My wife doesn't kill insects. She doesn't expound, preach, or explain the reasons why she doesn't, she just doesn't. If an insect comes too close to her, she will just say "shoo", and with her fingers urge the pest to take another route. If a spider happens to seek shelter in our house, she will gently pick it up with a Kleenex, open the door and throw it out---with a "shoo", of course. If an insect needs to be killed(for whatever reason), she calls me in. I'm the exterminator---stomp, stomp. A squashed bug. The only time I've seen her kill an insect---and did so with great fury---was when an unfortunate wasp got in the car one day, and got dangerously close to our daughter in her car seat. My wife pulverized that bug with such spitfire power that it actually startled me. That wasp was so thoroughly squashed that it actually became part of the upholstery from then on. A vivid reminder to the insect world, stay away from this woman's babes.
But today's topic is bees, and I have a story to tell. It goes like this: One Saturday afternoon, my wife and I were busy in our garden/backyard. My wife was pruning and caring for the many plants she adores; I was nailing something---I like nailing things. Over my shoulder came a flying blob---it first looked like a black and yellow blob. I watched it in wonder trying to identify what exactly it was. It landed in the grass. I walked over to take a closer look. It was the biggest MFing bee I've ever seen! And on it's abdomen was this small, kind of miniature bee. I recognized right away what was going on: This was the Queen Bee and the Drone fertilizing her! WoW! My whole Grade 5 Science studies came rushing back to me. I've never seen this before---I doubt if many have.
I called over to my wife who sometimes gets annoyed when disturbed from her plant care duties. The conversation went this way:
Bernie: Hey! (Wife's name), come here. Quick!
Wife: I don't do "Quick".
B: Come here, you got to see this!
She ambles over with a garden spade in her hands.
W: What is it?
B: Look! There in the grass. Look!
W: (She looks closely). A bee? What's that? The size of it! What is it?
B: It's the Queen Bee and the Drone! How about that?
W: What's the drone doing?
B: He's..well..he's.. actually, he's fertiliz...
W: F...ing her.
B: (Wife's name!) Have some respect! Yes. He's fertilizing the Queen...for the continuation of the health of the hive. Cool, eh?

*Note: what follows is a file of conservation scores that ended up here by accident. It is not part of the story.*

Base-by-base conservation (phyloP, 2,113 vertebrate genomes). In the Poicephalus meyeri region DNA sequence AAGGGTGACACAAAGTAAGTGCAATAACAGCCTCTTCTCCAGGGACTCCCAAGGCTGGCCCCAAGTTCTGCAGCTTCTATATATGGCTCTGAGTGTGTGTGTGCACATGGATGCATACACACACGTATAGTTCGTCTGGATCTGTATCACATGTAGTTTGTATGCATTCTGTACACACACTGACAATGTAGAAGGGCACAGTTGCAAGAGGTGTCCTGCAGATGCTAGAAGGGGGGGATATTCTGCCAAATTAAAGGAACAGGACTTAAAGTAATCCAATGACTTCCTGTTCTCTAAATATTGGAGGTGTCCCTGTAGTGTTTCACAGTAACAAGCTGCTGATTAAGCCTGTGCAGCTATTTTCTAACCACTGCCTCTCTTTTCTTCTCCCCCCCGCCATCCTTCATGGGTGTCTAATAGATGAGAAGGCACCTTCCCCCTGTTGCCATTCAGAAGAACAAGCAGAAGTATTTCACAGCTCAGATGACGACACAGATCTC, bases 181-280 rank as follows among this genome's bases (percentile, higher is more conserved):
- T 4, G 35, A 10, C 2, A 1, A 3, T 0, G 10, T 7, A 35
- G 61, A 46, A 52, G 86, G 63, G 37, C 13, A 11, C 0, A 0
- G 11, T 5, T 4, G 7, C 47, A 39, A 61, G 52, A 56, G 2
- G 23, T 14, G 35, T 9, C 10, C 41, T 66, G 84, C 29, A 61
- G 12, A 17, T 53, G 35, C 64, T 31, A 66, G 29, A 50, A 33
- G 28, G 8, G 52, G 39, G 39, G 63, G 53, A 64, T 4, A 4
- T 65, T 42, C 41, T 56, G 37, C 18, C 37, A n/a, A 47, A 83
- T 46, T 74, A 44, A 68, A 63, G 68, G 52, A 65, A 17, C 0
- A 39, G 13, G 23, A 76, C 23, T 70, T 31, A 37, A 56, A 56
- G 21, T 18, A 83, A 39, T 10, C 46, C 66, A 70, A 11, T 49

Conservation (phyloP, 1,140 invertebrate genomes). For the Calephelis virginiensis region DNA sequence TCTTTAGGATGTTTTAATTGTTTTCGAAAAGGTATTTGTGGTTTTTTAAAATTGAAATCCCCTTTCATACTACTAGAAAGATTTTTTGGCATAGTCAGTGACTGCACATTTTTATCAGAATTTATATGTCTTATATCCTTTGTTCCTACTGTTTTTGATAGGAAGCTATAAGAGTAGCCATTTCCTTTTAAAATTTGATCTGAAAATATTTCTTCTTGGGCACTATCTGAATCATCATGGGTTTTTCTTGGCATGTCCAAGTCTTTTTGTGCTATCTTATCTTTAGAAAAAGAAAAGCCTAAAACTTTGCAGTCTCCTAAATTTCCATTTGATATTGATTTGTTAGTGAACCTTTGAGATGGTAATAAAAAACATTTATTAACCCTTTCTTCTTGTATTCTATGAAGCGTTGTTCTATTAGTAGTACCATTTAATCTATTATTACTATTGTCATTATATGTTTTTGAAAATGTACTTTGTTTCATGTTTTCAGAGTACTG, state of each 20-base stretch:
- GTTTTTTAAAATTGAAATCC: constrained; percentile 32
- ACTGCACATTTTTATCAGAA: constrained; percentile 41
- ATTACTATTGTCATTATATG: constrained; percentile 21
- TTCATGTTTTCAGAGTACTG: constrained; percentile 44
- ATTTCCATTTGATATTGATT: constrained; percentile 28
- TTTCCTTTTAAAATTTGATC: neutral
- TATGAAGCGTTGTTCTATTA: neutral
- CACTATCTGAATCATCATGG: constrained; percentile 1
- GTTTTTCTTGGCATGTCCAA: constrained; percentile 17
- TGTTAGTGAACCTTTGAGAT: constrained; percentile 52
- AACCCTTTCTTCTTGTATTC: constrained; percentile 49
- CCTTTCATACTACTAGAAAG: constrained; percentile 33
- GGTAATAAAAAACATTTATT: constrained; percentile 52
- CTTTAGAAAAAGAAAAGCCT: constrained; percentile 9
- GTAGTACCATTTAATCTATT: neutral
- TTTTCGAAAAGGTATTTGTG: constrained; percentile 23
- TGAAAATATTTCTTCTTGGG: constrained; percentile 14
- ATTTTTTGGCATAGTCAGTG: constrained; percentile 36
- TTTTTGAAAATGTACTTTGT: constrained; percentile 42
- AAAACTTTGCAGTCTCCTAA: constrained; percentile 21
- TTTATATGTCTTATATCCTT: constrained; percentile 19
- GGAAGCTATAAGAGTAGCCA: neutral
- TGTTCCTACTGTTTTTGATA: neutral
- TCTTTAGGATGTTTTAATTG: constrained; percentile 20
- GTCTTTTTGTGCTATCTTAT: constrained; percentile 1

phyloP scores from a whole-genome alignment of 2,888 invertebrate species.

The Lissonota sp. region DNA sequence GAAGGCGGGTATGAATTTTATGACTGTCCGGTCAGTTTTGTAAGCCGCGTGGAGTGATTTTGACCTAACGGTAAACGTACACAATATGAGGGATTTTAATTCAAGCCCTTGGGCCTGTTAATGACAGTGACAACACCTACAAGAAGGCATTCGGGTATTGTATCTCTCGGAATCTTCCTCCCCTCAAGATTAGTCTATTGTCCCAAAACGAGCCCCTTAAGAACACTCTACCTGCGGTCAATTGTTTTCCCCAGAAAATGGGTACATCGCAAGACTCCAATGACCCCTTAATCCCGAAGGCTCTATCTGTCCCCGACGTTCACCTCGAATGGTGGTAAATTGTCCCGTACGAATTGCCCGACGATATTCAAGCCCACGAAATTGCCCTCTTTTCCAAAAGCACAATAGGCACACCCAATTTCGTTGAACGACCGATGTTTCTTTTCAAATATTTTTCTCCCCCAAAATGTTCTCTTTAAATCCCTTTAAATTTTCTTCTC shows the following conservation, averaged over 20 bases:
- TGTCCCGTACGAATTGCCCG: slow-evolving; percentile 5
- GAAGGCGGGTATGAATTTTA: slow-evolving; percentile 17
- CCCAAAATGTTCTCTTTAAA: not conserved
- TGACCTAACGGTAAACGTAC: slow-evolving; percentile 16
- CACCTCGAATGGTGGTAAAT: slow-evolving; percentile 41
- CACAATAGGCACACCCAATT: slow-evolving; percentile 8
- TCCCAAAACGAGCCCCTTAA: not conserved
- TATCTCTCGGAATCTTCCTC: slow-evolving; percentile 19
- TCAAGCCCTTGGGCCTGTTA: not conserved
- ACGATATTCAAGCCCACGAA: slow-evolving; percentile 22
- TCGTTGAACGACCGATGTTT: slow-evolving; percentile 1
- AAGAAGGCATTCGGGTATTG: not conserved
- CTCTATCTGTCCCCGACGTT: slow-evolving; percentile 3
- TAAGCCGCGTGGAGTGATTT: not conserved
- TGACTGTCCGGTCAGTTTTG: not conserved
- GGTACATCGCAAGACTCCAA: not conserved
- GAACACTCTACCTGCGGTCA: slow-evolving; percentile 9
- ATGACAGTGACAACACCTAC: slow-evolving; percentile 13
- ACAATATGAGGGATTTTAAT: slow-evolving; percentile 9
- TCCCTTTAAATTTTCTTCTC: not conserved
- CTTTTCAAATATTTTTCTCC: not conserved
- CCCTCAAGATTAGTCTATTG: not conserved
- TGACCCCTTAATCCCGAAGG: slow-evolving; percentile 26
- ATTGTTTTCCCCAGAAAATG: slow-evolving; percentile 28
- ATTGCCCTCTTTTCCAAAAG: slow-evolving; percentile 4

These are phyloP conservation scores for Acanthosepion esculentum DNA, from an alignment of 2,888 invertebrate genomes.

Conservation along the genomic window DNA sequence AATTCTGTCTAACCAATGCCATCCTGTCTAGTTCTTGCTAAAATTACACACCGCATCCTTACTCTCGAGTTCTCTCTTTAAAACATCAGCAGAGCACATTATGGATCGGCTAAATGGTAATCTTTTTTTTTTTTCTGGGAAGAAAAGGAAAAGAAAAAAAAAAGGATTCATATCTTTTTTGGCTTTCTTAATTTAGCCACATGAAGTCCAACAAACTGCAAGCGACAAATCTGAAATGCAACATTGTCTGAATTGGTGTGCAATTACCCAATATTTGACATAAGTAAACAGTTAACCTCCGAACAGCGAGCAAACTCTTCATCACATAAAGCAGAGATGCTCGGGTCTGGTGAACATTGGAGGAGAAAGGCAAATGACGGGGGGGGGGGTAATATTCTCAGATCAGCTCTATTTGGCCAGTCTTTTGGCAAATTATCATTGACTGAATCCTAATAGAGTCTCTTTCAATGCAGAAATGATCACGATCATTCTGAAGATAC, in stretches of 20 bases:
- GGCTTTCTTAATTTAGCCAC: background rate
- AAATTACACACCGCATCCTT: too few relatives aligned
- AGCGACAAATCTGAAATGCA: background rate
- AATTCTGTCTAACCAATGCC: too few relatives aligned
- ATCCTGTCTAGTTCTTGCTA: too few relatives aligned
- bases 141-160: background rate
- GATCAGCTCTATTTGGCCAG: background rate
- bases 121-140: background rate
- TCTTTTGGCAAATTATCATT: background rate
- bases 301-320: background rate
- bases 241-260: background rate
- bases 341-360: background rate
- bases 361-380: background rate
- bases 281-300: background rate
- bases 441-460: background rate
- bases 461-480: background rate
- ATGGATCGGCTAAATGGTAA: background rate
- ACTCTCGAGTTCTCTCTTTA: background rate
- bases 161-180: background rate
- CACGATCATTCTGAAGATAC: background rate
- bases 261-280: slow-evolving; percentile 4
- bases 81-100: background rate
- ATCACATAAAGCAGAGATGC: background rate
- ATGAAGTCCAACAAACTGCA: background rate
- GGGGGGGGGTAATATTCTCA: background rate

W: Leave them alone, dear.
B: You see, the drone is male, that's his job. All the workers in the hive are female. They do everything: they clean and keep the hive healthy and alive, they gather nectar, tend to the eggs...all kinds of things. The drone just does this. That's his only job.
W: Typical. Not much different from human males.
W: How do you know so much about all this?
B: I went to Grade 5. It was part of the Grade 5 Science studies. Remember? Or did you go to Grade 5?
W: I skipped it and went right into High School.
W: YOU remember Grade 5 Science? And I have to remind you several times over a month that our anniversary is coming up?
B: Hey, stay focused. The subject is bees. (I go closer to this auspices event now being performed on our lawn, I call out in a louder voice) Hey buddy, drone dude, get a room! (chuckle, chuckle)
W: Why did they have to pick our yard.
B: I know, eh? Property value will go down, for sure.
(She begins to walk away, to the flower patch)
B: You going? Aren't you going to watch?
W: They need their privacy. When they're done, tell them to leave a tip.
I took my work well away from this amazing spectacle peeking back every now and then to see how everything was progressing. An hour went by, and even more time passed. Then I saw the Queen begin to stir, and the Drone to fall off her. I called my wife who actually came over in a sort of hurry---that's qualitative, of course. Aha! She's interested.
Wife: What's going on?
Bernie: He's finished. It was well over an hour! How about that?
W: I take it back, he's not like the human male.
B: Hey! Getting a little lippy, eh? I'll get the whip, Wench.(that's from Shakespeare, I think)
W: You'll sleep in the barn!
(You know, when she says that, I think she means it)
The Queen Bee rights herself, seems to be slogging around trying to get her bearings---rough day. The Drone is all messed up. He falls on his back, walks unsteadily towards her. She pushes him away with her foot? arm? paw? whatever.
B: Did you see that?! She pushed him away.
W: Yes. Twice. He's only a Drone.
The Queen Bee takes flight, does a circle around the area, flies up and over the house. She's going back to the hive, I guess.
The Drone is still falling all over the place in a dizzy dance. Then he takes flight, does a circle, comes right over to inches from my face, seems to stop for a bit(I kid you not!), and heads over the house. I call out, "Good job, Drone. Well done there, buddy" My wife says, "Oh dear god, comradeship among the males. Really".
I say, "drone's my man".
Then my wife tells me something I did not know about these bees, and it was this: She says, " Do you know where the hive is? I do. It's under our front step!" Well, this put a different perspective on this whole afternoon event. My wife also said, "Just think of all those eggs that Queen Bee will shoot out because of this tryst in our yard. Just think of all the....." "Yeah, yeah, I get it", I say.
Well, if the bees will keep to themselves, as they usually do, I'll not bother them. I can't kill them, and neither will my wife. We'll co-habitat---it's the GREEN thing to do.
If you want to read about bees---and you really should because it's just a fantastic story--- you should get BEES: NATURE'S LITTLE WONDERS, by Candace Savage. This is an excellent little book on these familiar and wondrously odd creatures. I would say that it may just change your life---no kidding. At least you won't feel obligated to stomp on bugs just because they are there.
Next: God books. This time for sure.